Daily Tips & Tricks for Web Enthusiasts


Don’t Revise as You Write

Writing and editing are two seperate processes. You write, then you edit. Trying to do both at the same time leads to frustration and subpar copy.


Writing something down transforms it from an ephemeral thought into real, tangible words. Concepts in your head are in a constant state of flux. They’re living, slippery things that are all but impossible to get a firm grip on. That’s why writing them down is so powerful.

If you write something down and then immediately try to revise it what you’re really doing is trying to compare concrete words on the page with a wiggly, dynamic thought in your head. It’s like comparing apples and oranges. No, it’s like comparing an apple sitting still on a table with an orange that’s being blended into a smoothie.

The only real way to avoid making these unfair comparisons is to write everything down first, then go back and edit. That’s the only way to know that you’ve truly picked the best words to convey your thoughts.

Write Concisely

In a letter written in 1657, Blaise Pascal wrote the following:

I have made this longer than usual because I have not had time to make it shorter.

Blaise knew that a first draft is often a long, rambling affair that can be improved by putting in the time to tighten things up. Concise copy is often better copy, but why is it better? There are several reasons, many of which lead back to a simple truth: Clear and concise writing is respectful of the reader.

Shorter copy is more likely to keep your reader’s attention and saves them time. As your word count decreases, the likelihood that those words will all be read and thoughtfully considered increases. And, with fewer words, there are less places for boredom and repetition to hide.

Indeed, this week’s JavaScript tip began as a nine paragraph draft that didn’t work nearly as well as the five paragraphs I ended up publishing. It took a fair bit of work to trim it down, but (as my wife/proofreader will attest) it was worth the effort.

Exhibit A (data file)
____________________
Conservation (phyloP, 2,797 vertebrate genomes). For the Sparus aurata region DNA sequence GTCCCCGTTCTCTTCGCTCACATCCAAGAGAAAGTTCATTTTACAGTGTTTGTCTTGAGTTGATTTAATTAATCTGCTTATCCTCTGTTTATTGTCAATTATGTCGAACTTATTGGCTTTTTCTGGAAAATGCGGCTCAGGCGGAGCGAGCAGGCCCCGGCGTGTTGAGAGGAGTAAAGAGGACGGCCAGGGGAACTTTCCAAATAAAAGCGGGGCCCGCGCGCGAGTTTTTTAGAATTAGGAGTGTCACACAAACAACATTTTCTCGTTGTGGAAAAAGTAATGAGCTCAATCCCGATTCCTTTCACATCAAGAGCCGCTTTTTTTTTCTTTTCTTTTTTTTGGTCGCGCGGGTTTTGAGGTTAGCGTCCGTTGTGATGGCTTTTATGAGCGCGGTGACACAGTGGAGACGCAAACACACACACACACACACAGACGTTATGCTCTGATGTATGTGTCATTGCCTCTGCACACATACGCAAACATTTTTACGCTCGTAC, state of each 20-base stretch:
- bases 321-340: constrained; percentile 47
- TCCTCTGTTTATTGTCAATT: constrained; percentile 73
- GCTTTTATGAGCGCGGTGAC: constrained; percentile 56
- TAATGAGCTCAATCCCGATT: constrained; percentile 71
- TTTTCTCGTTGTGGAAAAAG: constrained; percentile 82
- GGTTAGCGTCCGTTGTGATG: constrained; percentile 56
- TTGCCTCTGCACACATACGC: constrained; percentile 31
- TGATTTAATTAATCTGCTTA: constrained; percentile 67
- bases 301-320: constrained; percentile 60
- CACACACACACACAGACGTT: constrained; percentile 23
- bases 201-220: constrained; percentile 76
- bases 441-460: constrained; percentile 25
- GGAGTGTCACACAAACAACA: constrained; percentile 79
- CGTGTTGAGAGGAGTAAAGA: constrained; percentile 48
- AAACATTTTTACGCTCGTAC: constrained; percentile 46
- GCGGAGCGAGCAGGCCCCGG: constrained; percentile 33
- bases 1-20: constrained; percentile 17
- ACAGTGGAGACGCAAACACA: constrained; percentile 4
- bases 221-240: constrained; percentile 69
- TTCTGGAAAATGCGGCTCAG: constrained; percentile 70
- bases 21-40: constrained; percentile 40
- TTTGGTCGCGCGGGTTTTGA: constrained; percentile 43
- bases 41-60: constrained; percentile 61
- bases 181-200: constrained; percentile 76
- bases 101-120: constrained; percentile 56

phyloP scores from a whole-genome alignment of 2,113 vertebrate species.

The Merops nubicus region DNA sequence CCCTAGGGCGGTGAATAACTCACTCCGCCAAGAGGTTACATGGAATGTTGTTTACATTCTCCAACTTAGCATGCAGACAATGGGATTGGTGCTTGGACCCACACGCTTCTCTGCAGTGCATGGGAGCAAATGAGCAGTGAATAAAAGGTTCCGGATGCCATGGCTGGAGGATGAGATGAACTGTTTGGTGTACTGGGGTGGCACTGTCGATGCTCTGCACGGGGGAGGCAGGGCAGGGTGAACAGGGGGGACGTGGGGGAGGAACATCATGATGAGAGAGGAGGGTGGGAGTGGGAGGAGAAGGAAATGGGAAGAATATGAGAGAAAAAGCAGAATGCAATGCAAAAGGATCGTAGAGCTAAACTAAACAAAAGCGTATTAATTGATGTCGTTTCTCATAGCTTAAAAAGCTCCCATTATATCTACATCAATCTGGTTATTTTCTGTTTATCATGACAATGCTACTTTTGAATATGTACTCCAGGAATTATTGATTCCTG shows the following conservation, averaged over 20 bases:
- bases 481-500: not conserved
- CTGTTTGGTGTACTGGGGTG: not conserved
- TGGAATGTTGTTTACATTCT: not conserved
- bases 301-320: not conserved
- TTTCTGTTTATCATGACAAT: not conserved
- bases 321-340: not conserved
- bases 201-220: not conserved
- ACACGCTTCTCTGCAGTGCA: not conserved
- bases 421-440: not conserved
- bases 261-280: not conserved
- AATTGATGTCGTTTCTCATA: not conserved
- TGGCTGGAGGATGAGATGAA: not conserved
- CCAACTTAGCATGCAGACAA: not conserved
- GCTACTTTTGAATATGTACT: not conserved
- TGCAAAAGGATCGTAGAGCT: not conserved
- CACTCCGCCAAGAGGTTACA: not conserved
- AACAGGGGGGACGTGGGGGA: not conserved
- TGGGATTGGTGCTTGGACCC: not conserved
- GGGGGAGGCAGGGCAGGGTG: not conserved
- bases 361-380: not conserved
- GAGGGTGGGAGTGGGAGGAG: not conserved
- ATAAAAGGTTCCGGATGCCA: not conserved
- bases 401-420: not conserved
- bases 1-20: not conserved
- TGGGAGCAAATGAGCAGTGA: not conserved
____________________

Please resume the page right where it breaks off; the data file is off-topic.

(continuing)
Write to a Single Person

If you want to make your copy more engaging, avoid writing as if you were speaking to a large group. Instead, write to a single, imaginary person who represents the rough average of your target audience.

Writing to a single person can have a huge impact, and strengthens your connection to your readers. Take this sentence, for example:

Core Assistance helps people share and create things on the web.

That is vague and disconnected. It refers to some nebulous group of “people” that you, the reader, may or may not be a part of. The phrasing also distances the author from the reader; it’s not me speaking to you, it’s just a general statement with no clear audience.

Now compare the example above to this:

Core Assistance is here to help you share and create things on the web.

Not a lot of those words changed, but the difference is profound. The gap between the author and reader has been closed. The relationship is now clear and comfortable. The purpose is clear. You, the reader, are clearly who I’m talking to. You are the one I want to help. It’s clear you’re in the right place.

Again, imagine that single individual that represents your target audience. Bring them into sharp focus in your mind. Visualize them sitting in front of you. What do you want to tell them? What are the words that would come out of your mouth?

Write that down.

Link Wisely

If you’ve spent any length of time on the web you’ve probably seen something like this:

Click here to check out my website, Core Assistance.

That technically works, but linking this way will cause problems.

First of all, it makes the assumption that the person reading this can click. More and more people are using mobile devices with touch screens, and as we move forward there are going to be a significant number of people who have never even used a mouse.

Secondly, linking to things this way takes the person reading out of the narrative. You don’t need to beat people over the head with the fact that there’s a link. It’s clumsy.

Third, linking this way is often annoying to people with disabilities. Screen readers and other assistive software will often compile a list of all links, out of context, to provide a handy set of possible navigation paths for the user. If your link text isn’t descriptive on it’s own that list of links is going to be useless.

Let’s look at another approach:

Check out my website, Core Assistance.

That’s better. Much more natural, fewer words, and there’s no longer a disconnect between the text describing what’s being linked to and the link itself. The link is integrated into the sentence instead of being tacked on as a separate piece, which makes a big difference.

This all might seem like a small thing, but it’s not an exaggeration to say that links are the single most important part of the web, so taking time to do them right is worth it. Your readers will appreciate it, and what you write will be all the better for it.